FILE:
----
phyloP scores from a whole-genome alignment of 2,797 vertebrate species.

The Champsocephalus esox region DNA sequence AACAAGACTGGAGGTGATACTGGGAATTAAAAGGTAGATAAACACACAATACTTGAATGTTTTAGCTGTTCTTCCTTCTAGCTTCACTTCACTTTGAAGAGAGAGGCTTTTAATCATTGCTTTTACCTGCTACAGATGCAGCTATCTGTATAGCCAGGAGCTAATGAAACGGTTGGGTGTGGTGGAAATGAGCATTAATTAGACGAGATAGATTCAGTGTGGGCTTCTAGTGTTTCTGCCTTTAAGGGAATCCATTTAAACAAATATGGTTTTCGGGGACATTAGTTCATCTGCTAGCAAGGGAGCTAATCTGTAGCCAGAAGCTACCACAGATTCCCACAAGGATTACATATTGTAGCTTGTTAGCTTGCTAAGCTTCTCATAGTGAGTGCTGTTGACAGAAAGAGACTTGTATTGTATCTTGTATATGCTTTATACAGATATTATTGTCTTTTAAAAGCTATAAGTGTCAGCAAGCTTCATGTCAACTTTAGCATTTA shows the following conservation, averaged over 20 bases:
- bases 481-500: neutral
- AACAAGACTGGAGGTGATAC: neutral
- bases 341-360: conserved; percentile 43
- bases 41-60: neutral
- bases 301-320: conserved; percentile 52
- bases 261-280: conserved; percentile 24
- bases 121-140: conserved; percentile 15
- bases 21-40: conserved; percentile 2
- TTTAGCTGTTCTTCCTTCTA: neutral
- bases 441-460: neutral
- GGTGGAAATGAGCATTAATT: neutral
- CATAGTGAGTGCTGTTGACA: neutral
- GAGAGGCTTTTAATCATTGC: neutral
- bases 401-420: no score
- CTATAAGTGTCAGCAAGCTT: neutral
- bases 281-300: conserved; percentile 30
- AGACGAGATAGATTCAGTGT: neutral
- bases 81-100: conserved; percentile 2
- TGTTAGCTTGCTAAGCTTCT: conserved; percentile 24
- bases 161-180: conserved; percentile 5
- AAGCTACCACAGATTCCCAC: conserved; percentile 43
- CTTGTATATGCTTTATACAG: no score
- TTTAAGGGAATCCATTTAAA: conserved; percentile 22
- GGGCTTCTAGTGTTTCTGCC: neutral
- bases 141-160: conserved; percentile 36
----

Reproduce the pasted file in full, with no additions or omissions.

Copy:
phyloP scores from a whole-genome alignment of 2,797 vertebrate species.

The Champsocephalus esox region DNA sequence AACAAGACTGGAGGTGATACTGGGAATTAAAAGGTAGATAAACACACAATACTTGAATGTTTTAGCTGTTCTTCCTTCTAGCTTCACTTCACTTTGAAGAGAGAGGCTTTTAATCATTGCTTTTACCTGCTACAGATGCAGCTATCTGTATAGCCAGGAGCTAATGAAACGGTTGGGTGTGGTGGAAATGAGCATTAATTAGACGAGATAGATTCAGTGTGGGCTTCTAGTGTTTCTGCCTTTAAGGGAATCCATTTAAACAAATATGGTTTTCGGGGACATTAGTTCATCTGCTAGCAAGGGAGCTAATCTGTAGCCAGAAGCTACCACAGATTCCCACAAGGATTACATATTGTAGCTTGTTAGCTTGCTAAGCTTCTCATAGTGAGTGCTGTTGACAGAAAGAGACTTGTATTGTATCTTGTATATGCTTTATACAGATATTATTGTCTTTTAAAAGCTATAAGTGTCAGCAAGCTTCATGTCAACTTTAGCATTTA shows the following conservation, averaged over 20 bases:
- bases 481-500: neutral
- AACAAGACTGGAGGTGATAC: neutral
- bases 341-360: conserved; percentile 43
- bases 41-60: neutral
- bases 301-320: conserved; percentile 52
- bases 261-280: conserved; percentile 24
- bases 121-140: conserved; percentile 15
- bases 21-40: conserved; percentile 2
- TTTAGCTGTTCTTCCTTCTA: neutral
- bases 441-460: neutral
- GGTGGAAATGAGCATTAATT: neutral
- CATAGTGAGTGCTGTTGACA: neutral
- GAGAGGCTTTTAATCATTGC: neutral
- bases 401-420: no score
- CTATAAGTGTCAGCAAGCTT: neutral
- bases 281-300: conserved; percentile 30
- AGACGAGATAGATTCAGTGT: neutral
- bases 81-100: conserved; percentile 2
- TGTTAGCTTGCTAAGCTTCT: conserved; percentile 24
- bases 161-180: conserved; percentile 5
- AAGCTACCACAGATTCCCAC: conserved; percentile 43
- CTTGTATATGCTTTATACAG: no score
- TTTAAGGGAATCCATTTAAA: conserved; percentile 22
- GGGCTTCTAGTGTTTCTGCC: neutral
- bases 141-160: conserved; percentile 36